EagleTribune.com, North Andover, MA

August 23, 2013

Author tells students: Work hard and never give up

By Jill Harmacinski
jharmacinski@eagletribune.com

---- — LAWRENCE — Mexican-American author Sergio Troncoso describes himself as “a fat kid who loved to read.”

When he was a boy growing up on the outskirts of El Paso, Texas, his love of books allowed him to journey in his mind to faraway places like Russia and China.

He also read grammar books to improve his English — his first language was Spanish.

“I was always pushing, reading and learning about things that were different from my neighborhood,” he said.

Born in 1961 in humble surroundings, Troncoso went on to attend Harvard University. Today he is the accomplished author of essays, short stories and novels and a resident faculty member at Yale University.

This week, Troncoso met with Lawrence students who are preparing to start classes at Northern Essex Community College by participating in the school’s two-week Bridge Program.

As part of the enrichment program, they read Troncoso’s novel “From This Wicked Patch of Dust.”

The book tells the story of the Martinez family, who begin life in a border shantytown and struggle to stay together despite cultural clashes and religious and political differences. Troncoso said he started writing because he didn’t see many Latinos or Mexicanos in the books he was reading.

“I wanted to write about my experience. I wanted to write the immigrant story,” Troncoso said.

Troncoso is the son of Mexican immigrants who moved to Ysleta, on the outskirts of El Paso. His parents built their own adobe home, dug their own outhouse and relied on kerosene lamps for light. They taught their children to stay focused, work hard and build better lives for themselves.

Troncoso told the students he spent his time reading while other kids were joining gangs, doing drugs and wasting time.

“It developed this muscle between my eyes,” he said.

NECC’s Bridge Program is designed to give students a leg-up as the academic year approaches.

“We want to provide incoming Latino students with a student success toolbox,” said Gisela Nash, a NECC director overseeing the Bridge Program. Study skills and stress and time management are topics covered in the program.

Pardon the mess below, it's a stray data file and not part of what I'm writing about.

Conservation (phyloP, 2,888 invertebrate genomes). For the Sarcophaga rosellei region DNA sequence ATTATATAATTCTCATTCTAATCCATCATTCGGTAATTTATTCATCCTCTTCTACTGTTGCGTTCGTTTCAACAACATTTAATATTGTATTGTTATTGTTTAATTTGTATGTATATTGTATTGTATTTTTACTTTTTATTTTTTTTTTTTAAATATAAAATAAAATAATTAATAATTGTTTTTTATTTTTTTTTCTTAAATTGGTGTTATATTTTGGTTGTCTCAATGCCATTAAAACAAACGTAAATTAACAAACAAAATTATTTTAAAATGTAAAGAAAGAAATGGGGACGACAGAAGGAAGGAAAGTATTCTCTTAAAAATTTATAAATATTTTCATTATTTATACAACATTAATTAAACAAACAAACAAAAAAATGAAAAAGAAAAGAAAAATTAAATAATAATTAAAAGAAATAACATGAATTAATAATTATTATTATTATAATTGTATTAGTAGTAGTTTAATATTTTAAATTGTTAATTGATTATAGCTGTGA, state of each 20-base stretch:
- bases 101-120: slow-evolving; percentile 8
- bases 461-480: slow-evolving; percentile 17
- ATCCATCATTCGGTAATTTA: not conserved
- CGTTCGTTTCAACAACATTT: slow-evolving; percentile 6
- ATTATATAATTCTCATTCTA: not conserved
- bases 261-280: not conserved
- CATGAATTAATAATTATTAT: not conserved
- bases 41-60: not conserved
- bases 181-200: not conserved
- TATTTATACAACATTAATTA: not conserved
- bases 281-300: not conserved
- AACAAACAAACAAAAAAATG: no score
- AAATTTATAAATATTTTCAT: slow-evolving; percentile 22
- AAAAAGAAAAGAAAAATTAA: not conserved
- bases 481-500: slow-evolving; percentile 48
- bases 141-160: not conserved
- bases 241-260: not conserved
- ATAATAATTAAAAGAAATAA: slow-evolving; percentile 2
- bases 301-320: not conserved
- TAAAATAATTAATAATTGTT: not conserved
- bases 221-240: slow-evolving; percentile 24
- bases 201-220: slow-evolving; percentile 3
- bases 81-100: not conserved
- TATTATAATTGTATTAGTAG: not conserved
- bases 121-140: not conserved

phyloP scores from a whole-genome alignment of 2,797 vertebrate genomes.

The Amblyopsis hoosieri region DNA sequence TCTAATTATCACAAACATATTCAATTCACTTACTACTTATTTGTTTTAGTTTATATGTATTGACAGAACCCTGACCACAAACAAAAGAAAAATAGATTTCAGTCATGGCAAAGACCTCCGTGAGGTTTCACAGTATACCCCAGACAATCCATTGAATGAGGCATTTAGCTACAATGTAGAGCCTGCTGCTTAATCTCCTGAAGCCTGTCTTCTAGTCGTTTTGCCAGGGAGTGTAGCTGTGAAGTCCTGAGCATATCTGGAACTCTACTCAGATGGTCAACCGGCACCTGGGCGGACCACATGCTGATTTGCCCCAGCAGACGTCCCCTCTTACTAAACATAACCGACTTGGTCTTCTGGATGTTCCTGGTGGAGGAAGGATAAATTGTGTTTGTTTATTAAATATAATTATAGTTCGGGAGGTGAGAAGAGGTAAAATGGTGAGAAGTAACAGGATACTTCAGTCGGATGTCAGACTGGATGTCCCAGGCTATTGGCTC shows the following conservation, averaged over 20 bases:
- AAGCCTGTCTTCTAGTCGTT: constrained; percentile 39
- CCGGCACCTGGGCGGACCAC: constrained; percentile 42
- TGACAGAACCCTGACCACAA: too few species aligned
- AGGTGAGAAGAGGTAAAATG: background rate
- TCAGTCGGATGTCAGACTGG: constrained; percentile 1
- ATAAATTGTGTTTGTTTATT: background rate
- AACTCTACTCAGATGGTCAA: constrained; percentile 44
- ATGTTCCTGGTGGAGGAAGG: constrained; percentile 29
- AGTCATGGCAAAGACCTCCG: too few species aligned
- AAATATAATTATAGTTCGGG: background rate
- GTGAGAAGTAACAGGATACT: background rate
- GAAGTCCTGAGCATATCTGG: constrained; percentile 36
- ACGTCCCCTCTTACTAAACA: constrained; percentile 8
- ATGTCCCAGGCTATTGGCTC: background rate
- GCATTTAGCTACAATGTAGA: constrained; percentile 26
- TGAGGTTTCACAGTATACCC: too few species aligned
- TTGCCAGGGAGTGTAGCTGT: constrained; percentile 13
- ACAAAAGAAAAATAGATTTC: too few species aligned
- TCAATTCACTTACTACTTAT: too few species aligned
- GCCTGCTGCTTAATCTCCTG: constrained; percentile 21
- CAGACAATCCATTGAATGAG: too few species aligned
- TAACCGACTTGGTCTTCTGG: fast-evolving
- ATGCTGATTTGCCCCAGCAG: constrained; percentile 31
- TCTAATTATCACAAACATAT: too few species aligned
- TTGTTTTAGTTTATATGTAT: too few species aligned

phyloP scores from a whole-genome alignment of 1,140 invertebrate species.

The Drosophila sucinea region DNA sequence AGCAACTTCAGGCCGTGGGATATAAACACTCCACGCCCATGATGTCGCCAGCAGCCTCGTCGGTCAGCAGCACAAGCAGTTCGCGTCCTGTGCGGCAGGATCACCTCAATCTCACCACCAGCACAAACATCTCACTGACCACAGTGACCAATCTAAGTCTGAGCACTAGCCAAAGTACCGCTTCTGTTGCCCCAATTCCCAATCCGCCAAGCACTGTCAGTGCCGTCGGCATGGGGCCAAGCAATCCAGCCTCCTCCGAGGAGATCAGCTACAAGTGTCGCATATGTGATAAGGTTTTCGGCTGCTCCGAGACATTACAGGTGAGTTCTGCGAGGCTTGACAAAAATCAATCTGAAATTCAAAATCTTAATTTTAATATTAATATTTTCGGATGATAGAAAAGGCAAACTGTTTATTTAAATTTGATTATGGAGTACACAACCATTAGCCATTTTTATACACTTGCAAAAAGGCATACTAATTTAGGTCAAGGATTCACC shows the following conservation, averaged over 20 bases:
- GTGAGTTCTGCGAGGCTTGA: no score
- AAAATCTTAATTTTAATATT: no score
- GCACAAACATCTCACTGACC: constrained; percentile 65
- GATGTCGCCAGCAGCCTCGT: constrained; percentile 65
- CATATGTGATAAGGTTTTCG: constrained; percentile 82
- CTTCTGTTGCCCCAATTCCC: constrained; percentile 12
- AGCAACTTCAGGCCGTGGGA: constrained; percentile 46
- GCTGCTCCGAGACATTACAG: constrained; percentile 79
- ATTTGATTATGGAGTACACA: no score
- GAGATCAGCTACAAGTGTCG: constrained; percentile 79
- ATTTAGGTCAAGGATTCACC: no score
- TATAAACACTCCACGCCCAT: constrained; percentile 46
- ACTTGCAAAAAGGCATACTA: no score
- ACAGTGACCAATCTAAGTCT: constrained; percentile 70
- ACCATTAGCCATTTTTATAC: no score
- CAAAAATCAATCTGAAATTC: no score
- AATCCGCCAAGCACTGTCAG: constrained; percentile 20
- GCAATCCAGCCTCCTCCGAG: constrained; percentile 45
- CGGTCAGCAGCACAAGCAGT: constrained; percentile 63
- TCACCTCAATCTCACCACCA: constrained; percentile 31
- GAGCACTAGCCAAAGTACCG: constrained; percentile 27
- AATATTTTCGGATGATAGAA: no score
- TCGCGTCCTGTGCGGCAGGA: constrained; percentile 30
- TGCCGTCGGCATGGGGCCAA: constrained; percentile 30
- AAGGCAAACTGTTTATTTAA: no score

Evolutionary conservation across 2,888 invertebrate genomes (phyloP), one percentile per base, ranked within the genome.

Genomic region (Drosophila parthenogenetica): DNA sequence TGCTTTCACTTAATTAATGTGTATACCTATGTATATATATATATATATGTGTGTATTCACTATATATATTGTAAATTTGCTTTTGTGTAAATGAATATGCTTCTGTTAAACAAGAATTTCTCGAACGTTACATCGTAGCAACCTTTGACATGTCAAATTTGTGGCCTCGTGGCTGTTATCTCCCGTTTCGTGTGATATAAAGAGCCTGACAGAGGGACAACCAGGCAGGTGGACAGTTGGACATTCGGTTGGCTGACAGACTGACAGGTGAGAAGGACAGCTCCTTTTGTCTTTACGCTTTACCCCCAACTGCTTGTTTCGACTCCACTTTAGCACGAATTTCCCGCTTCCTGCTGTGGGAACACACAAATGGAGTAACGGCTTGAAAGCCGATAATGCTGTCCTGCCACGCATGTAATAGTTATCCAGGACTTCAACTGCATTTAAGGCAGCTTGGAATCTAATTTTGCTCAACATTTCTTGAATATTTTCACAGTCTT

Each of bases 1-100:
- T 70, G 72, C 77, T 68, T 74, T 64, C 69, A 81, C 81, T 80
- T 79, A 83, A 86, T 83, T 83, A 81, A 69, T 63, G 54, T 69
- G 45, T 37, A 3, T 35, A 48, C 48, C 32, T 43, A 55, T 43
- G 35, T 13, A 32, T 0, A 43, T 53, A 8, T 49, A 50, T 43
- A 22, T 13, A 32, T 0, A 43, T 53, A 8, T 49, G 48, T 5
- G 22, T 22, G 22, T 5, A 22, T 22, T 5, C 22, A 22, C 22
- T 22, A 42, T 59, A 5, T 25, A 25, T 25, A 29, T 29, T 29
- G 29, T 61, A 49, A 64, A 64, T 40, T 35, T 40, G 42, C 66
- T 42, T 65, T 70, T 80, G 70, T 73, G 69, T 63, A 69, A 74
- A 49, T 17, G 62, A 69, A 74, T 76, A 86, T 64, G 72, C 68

One-third of students who attend NECC, at campuses in Lawrence and Haverhill, are Latino. The Bridge Program, among others, represents the college’s ongoing effort “to recruit and retain Latino students,” said Ernie Greenslade, NECC spokeswoman.

Wednesday morning, Troncoso showed up in their classroom, sharing his personal experience of coming to the East Coast from the Southwest.

“When I applied to Harvard and got in, I thought it was near Chicago,” he said.

Troncoso also gave students some advice: Pursue a career you’re good at and enjoy.

And don’t give up.

“The problem is people quit too early. I would encourage you, don’t ever quit too early,” he said.

Troncoso said he was terrified of failing during his first year at Harvard and disappointing his family. When he wasn’t in class, he spent his free time in the library studying until the building closed.

“I overworked ... I didn’t want to go back to El Paso as a failure,” he said.

But by sophomore year, Troncoso said, college was “getting better.” He felt more secure and was gaining academic confidence. In his junior year, he met Laura, his girlfriend, who would later become his wife.

“You have to stick to it,” Troncoso told the students.

He told the class “there is no magic from going from having nothing to going to Harvard. You have to sacrifice,” he said.

Troncoso gave the students the same advice he gives his own boys, ages 16 and 18.

“You have to put skin in the game. You have to put in the time and effort,” he said.

As they progress in college, Troncoso warned the students they might lose some friends along the way.

“When you work hard and move up, you leave people behind,” he said. “Sometimes you have to leave people behind.”

Johnny Rosa, 19, said he was glad he participated in the Bridge Program. A boxer, Rosa wants to pursue a career in nutrition.

“I know I’m not going to get lost now,” Rosa said.

Yadhira Tiburcio, 19, agreed.

“It gave us a good heads up of what to expect,” she said.

Follow staff reporter Jill Harmacinski on Twitter under the screenname EagleTribJill.

Excerpt About halfway down the dirt street, the pale green Chevy Impala stopped in front of a chain-link fence and an unplastered adobe house with sheets of plywood for doors. One side of the front yard was a giant mound of gravel and sand for mixing cement; the other side was a gigantic four-foot cube of adobe, with stalks of thick yellow straw intermittently protruding from the rough brown bricklike crooked antennae. Behind the chain-link fence lay a small runoff canal cut into the sand and subsoil. "This is our house, niños," Pilar announced before she pushed open the heavy car door. "Here?" "Yes, here." "But, but, but there are no windows," eight-year-old Julia, the oldest, stammered. "When we get more money, we'll get windows." "What about the rain?" "It doesn't rain in Ysleta." "Never?" "Almost never." "What do you mean by 'almost'?" "Rarely in the summer. Don't worry, Julia, we'll have windows in a few months. Before it gets cold in October." -- "From Wicked Patch of Dust," Sergio Troncoso